Material inspired by dragonfly wings bursts bacteria

Prickly silicon could act as antimicrobial coating on medical devices

KILLER WINGS  Etched black silicon can mimic the nanoscale spikes that naturally occur on the wings of the dragonfly Diplacodes bipunctata (center). A synthetic surface with similar nanostructures, just 500 nanometers tall, can rupture bacterial cells and spores (scanning electron micrograph, lower right; computer-generated representation, upper left).

E. Ivanova et al./Nature Comm. 2013

Tiny spikes on a silicon surface can stab and kill any bacteria that make contact, researchers report November 26 in Nature Communications. Scientists could foil infectious bacteria by using the new surface architecture as a coating on medical devices and food-processing equipment.

Microbiologist Elena Ivanova of Swinburne University of Technology in Hawthorn, Australia, and colleagues designed the nanoarchitecture by taking cues from bacteria-free surfaces in nature such as insect wings. Using scanning electron microscopy, the team discovered that dragonfly wings have protrusions, just 240 nanometers tall, which appeared to pop bacterial cells that tried to attach to the wing.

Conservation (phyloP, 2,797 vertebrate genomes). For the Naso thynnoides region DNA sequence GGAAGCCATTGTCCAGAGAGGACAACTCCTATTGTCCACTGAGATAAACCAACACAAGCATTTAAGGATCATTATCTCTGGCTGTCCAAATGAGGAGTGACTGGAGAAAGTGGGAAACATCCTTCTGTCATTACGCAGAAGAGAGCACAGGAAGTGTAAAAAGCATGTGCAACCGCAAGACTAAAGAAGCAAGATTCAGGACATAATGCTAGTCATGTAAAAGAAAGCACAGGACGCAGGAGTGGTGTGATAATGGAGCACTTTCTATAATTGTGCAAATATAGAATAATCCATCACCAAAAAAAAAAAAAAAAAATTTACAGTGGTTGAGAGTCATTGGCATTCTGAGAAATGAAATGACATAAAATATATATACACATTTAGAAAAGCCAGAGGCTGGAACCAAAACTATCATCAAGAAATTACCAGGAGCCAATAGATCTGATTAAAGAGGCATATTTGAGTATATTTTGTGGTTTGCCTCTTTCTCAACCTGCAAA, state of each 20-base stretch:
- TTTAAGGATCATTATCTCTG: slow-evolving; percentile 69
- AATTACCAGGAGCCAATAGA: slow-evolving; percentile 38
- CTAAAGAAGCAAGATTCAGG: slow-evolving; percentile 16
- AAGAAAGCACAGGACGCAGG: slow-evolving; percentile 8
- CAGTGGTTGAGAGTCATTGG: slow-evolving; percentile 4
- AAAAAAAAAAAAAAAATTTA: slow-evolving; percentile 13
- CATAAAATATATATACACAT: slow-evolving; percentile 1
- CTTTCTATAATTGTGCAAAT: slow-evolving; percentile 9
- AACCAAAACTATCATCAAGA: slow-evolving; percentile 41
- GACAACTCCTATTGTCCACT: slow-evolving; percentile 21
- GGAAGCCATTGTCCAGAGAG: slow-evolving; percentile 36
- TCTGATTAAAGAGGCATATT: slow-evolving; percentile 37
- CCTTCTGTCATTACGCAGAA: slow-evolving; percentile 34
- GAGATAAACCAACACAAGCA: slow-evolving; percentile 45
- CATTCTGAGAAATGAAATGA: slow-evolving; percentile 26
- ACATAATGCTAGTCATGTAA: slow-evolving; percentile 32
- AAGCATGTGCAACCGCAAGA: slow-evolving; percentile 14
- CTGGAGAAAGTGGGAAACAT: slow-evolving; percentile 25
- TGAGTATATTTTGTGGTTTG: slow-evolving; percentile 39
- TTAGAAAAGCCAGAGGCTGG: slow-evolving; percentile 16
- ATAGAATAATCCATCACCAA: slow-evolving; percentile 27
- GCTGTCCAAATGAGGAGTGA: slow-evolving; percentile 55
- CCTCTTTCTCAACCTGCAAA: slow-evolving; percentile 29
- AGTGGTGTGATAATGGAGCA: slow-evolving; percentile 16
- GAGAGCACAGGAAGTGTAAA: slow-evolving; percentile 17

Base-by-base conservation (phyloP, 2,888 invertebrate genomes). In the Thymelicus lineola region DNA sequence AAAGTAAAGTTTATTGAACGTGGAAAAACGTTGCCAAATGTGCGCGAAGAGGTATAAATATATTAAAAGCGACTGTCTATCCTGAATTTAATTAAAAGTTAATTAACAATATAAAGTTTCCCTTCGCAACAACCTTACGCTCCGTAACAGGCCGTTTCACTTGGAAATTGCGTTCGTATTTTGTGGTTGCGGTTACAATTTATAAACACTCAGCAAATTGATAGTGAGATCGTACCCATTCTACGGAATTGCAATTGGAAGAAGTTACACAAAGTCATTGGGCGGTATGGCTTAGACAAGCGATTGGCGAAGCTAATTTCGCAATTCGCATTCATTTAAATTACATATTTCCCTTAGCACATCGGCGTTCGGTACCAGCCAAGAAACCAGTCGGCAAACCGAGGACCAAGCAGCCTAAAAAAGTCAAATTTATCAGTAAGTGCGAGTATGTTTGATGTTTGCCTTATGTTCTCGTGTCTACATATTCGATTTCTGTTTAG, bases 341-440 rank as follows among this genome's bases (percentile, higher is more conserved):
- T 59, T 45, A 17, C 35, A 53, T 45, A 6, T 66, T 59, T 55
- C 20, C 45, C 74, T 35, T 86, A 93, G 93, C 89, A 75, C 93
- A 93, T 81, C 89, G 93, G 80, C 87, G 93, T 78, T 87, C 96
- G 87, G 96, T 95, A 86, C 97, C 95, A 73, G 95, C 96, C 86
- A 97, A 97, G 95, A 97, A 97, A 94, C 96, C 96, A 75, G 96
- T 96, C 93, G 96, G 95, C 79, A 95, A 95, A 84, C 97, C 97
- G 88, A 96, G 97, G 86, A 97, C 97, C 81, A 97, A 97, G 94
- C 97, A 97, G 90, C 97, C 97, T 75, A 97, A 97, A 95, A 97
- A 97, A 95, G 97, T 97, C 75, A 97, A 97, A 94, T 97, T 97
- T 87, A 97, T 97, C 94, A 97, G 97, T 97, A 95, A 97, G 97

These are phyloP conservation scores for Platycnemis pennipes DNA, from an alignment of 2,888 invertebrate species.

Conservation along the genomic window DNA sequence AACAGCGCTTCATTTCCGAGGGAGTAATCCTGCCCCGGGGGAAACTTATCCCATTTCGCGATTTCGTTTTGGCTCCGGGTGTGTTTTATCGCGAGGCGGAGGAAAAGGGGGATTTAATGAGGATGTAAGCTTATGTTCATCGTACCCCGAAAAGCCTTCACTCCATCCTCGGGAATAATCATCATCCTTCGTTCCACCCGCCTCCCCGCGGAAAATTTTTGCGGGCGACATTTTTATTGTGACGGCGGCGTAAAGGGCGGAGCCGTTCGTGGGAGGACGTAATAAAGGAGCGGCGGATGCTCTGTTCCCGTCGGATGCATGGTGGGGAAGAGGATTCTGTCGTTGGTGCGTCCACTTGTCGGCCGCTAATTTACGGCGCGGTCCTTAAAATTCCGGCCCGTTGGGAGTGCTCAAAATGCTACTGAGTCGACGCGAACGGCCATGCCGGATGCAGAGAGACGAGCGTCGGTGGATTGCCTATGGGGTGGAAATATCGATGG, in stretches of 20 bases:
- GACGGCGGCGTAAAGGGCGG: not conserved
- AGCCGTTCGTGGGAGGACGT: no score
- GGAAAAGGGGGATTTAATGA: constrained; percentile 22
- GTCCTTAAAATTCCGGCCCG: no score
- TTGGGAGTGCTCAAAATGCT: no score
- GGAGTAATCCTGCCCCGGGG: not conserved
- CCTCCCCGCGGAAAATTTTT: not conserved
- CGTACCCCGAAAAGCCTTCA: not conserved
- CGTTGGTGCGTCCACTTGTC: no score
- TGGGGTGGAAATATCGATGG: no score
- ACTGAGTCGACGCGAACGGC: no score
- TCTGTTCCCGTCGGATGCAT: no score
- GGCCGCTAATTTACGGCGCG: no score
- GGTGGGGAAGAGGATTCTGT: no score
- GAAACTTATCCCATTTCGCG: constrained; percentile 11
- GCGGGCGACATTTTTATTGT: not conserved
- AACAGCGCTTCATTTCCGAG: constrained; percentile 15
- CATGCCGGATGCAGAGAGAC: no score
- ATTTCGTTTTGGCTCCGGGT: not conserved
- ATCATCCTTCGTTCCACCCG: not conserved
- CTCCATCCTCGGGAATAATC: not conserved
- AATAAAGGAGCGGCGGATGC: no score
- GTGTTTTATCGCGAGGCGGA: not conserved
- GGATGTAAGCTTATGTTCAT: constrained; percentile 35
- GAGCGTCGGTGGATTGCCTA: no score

By etching light-absorbing black silicon, Ivanova and her team created similar spikes, 500 nanometers tall and just 20 to 80 nanometers thick. When the researchers exposed bacteria or bacterial spores to the silicon surface, they found that it killed microbes quickly. On average, each square centimeter of silicon destroyed around half a million bacterial cells every minute.

Black silicon, which engineers typically use in solar panels and light sensors, is cheap and easy to manipulate, Ivanova says. Creating the nanostructured surface takes just five minutes, she says. The researchers believe that nanostructured silicon could coat items such as medical implants to prevent infectious bacteria from hitchhiking into patients.

The coating process “seems pretty straightforward and versatile,” says nanochemist Thomas Webster of Northeastern University in Boston. Though Webster would like to see more data on the physical forces that actually cause the bacteria to pop, he says modeling the new material from insect wings is a novel approach for finding ways to kill harmful bacteria. “There’s a lot of promise for nanoscale features to reduce bacterial growth without antibiotics,” he adds.

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